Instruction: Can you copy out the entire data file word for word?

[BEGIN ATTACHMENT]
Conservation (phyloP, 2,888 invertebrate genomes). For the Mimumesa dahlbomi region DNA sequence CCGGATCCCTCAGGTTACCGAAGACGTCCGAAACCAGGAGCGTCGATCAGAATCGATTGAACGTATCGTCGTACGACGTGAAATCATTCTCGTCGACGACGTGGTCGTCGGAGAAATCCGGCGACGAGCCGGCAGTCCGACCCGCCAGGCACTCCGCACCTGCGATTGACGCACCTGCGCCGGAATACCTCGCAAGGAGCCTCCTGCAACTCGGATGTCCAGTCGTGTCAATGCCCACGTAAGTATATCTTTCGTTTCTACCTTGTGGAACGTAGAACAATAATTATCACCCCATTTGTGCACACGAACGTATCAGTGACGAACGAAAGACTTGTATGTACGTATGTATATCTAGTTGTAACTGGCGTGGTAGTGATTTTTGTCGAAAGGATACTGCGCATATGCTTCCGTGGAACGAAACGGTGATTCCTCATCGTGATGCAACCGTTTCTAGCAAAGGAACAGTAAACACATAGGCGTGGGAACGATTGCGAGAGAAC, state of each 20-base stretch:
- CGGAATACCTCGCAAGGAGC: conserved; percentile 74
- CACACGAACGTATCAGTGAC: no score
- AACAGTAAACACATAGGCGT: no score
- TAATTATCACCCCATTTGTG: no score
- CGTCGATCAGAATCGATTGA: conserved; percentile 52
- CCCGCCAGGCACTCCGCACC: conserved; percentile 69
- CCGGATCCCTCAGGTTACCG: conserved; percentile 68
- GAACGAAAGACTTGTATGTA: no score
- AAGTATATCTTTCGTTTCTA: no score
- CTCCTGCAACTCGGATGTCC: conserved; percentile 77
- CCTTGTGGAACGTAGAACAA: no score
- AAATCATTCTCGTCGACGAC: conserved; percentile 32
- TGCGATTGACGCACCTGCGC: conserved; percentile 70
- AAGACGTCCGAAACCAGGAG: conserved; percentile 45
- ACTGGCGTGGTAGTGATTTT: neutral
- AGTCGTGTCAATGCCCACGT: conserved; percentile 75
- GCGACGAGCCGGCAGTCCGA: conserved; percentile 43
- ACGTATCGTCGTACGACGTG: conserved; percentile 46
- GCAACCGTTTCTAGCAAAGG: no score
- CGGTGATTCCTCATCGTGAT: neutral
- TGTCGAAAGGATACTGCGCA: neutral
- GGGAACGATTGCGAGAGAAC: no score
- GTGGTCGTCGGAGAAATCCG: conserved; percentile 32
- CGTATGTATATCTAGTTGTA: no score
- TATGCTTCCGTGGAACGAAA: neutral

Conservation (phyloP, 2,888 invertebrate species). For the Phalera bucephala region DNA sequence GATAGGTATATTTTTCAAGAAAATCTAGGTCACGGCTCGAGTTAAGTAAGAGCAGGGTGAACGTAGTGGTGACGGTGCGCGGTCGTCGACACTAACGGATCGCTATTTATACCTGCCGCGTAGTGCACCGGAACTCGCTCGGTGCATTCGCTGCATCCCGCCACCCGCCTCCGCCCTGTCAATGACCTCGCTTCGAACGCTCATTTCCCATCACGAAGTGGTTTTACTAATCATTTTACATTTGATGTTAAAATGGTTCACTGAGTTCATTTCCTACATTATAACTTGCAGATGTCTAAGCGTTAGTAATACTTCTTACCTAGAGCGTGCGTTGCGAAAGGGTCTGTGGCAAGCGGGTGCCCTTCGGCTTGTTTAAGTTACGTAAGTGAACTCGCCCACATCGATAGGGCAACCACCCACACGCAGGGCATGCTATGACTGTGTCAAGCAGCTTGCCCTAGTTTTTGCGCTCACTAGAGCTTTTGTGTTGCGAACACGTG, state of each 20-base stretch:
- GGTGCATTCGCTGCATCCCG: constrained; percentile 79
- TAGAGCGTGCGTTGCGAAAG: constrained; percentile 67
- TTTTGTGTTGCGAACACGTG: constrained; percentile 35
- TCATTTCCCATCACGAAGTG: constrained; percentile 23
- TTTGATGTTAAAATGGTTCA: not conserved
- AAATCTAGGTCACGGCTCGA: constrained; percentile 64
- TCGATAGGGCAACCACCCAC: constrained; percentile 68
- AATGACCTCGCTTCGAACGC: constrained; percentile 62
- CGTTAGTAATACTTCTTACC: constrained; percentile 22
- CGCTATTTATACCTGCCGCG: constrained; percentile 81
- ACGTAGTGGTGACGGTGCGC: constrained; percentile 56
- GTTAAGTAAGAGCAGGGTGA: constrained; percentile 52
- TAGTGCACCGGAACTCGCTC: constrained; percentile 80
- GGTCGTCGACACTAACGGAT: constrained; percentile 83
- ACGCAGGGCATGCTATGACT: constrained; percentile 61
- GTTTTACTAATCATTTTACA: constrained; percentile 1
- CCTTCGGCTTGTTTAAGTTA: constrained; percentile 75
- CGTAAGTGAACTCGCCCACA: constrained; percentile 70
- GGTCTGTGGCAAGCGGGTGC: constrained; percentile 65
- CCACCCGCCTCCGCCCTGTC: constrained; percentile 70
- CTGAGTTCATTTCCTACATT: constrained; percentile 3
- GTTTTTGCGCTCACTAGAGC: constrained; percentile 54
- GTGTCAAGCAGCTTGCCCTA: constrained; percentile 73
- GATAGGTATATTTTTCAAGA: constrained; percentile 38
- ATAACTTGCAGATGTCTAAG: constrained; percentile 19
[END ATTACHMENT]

Conservation (phyloP, 2,888 invertebrate genomes). For the Mimumesa dahlbomi region DNA sequence CCGGATCCCTCAGGTTACCGAAGACGTCCGAAACCAGGAGCGTCGATCAGAATCGATTGAACGTATCGTCGTACGACGTGAAATCATTCTCGTCGACGACGTGGTCGTCGGAGAAATCCGGCGACGAGCCGGCAGTCCGACCCGCCAGGCACTCCGCACCTGCGATTGACGCACCTGCGCCGGAATACCTCGCAAGGAGCCTCCTGCAACTCGGATGTCCAGTCGTGTCAATGCCCACGTAAGTATATCTTTCGTTTCTACCTTGTGGAACGTAGAACAATAATTATCACCCCATTTGTGCACACGAACGTATCAGTGACGAACGAAAGACTTGTATGTACGTATGTATATCTAGTTGTAACTGGCGTGGTAGTGATTTTTGTCGAAAGGATACTGCGCATATGCTTCCGTGGAACGAAACGGTGATTCCTCATCGTGATGCAACCGTTTCTAGCAAAGGAACAGTAAACACATAGGCGTGGGAACGATTGCGAGAGAAC, state of each 20-base stretch:
- CGGAATACCTCGCAAGGAGC: conserved; percentile 74
- CACACGAACGTATCAGTGAC: no score
- AACAGTAAACACATAGGCGT: no score
- TAATTATCACCCCATTTGTG: no score
- CGTCGATCAGAATCGATTGA: conserved; percentile 52
- CCCGCCAGGCACTCCGCACC: conserved; percentile 69
- CCGGATCCCTCAGGTTACCG: conserved; percentile 68
- GAACGAAAGACTTGTATGTA: no score
- AAGTATATCTTTCGTTTCTA: no score
- CTCCTGCAACTCGGATGTCC: conserved; percentile 77
- CCTTGTGGAACGTAGAACAA: no score
- AAATCATTCTCGTCGACGAC: conserved; percentile 32
- TGCGATTGACGCACCTGCGC: conserved; percentile 70
- AAGACGTCCGAAACCAGGAG: conserved; percentile 45
- ACTGGCGTGGTAGTGATTTT: neutral
- AGTCGTGTCAATGCCCACGT: conserved; percentile 75
- GCGACGAGCCGGCAGTCCGA: conserved; percentile 43
- ACGTATCGTCGTACGACGTG: conserved; percentile 46
- GCAACCGTTTCTAGCAAAGG: no score
- CGGTGATTCCTCATCGTGAT: neutral
- TGTCGAAAGGATACTGCGCA: neutral
- GGGAACGATTGCGAGAGAAC: no score
- GTGGTCGTCGGAGAAATCCG: conserved; percentile 32
- CGTATGTATATCTAGTTGTA: no score
- TATGCTTCCGTGGAACGAAA: neutral

Conservation (phyloP, 2,888 invertebrate species). For the Phalera bucephala region DNA sequence GATAGGTATATTTTTCAAGAAAATCTAGGTCACGGCTCGAGTTAAGTAAGAGCAGGGTGAACGTAGTGGTGACGGTGCGCGGTCGTCGACACTAACGGATCGCTATTTATACCTGCCGCGTAGTGCACCGGAACTCGCTCGGTGCATTCGCTGCATCCCGCCACCCGCCTCCGCCCTGTCAATGACCTCGCTTCGAACGCTCATTTCCCATCACGAAGTGGTTTTACTAATCATTTTACATTTGATGTTAAAATGGTTCACTGAGTTCATTTCCTACATTATAACTTGCAGATGTCTAAGCGTTAGTAATACTTCTTACCTAGAGCGTGCGTTGCGAAAGGGTCTGTGGCAAGCGGGTGCCCTTCGGCTTGTTTAAGTTACGTAAGTGAACTCGCCCACATCGATAGGGCAACCACCCACACGCAGGGCATGCTATGACTGTGTCAAGCAGCTTGCCCTAGTTTTTGCGCTCACTAGAGCTTTTGTGTTGCGAACACGTG, state of each 20-base stretch:
- GGTGCATTCGCTGCATCCCG: constrained; percentile 79
- TAGAGCGTGCGTTGCGAAAG: constrained; percentile 67
- TTTTGTGTTGCGAACACGTG: constrained; percentile 35
- TCATTTCCCATCACGAAGTG: constrained; percentile 23
- TTTGATGTTAAAATGGTTCA: not conserved
- AAATCTAGGTCACGGCTCGA: constrained; percentile 64
- TCGATAGGGCAACCACCCAC: constrained; percentile 68
- AATGACCTCGCTTCGAACGC: constrained; percentile 62
- CGTTAGTAATACTTCTTACC: constrained; percentile 22
- CGCTATTTATACCTGCCGCG: constrained; percentile 81
- ACGTAGTGGTGACGGTGCGC: constrained; percentile 56
- GTTAAGTAAGAGCAGGGTGA: constrained; percentile 52
- TAGTGCACCGGAACTCGCTC: constrained; percentile 80
- GGTCGTCGACACTAACGGAT: constrained; percentile 83
- ACGCAGGGCATGCTATGACT: constrained; percentile 61
- GTTTTACTAATCATTTTACA: constrained; percentile 1
- CCTTCGGCTTGTTTAAGTTA: constrained; percentile 75
- CGTAAGTGAACTCGCCCACA: constrained; percentile 70
- GGTCTGTGGCAAGCGGGTGC: constrained; percentile 65
- CCACCCGCCTCCGCCCTGTC: constrained; percentile 70
- CTGAGTTCATTTCCTACATT: constrained; percentile 3
- GTTTTTGCGCTCACTAGAGC: constrained; percentile 54
- GTGTCAAGCAGCTTGCCCTA: constrained; percentile 73
- GATAGGTATATTTTTCAAGA: constrained; percentile 38
- ATAACTTGCAGATGTCTAAG: constrained; percentile 19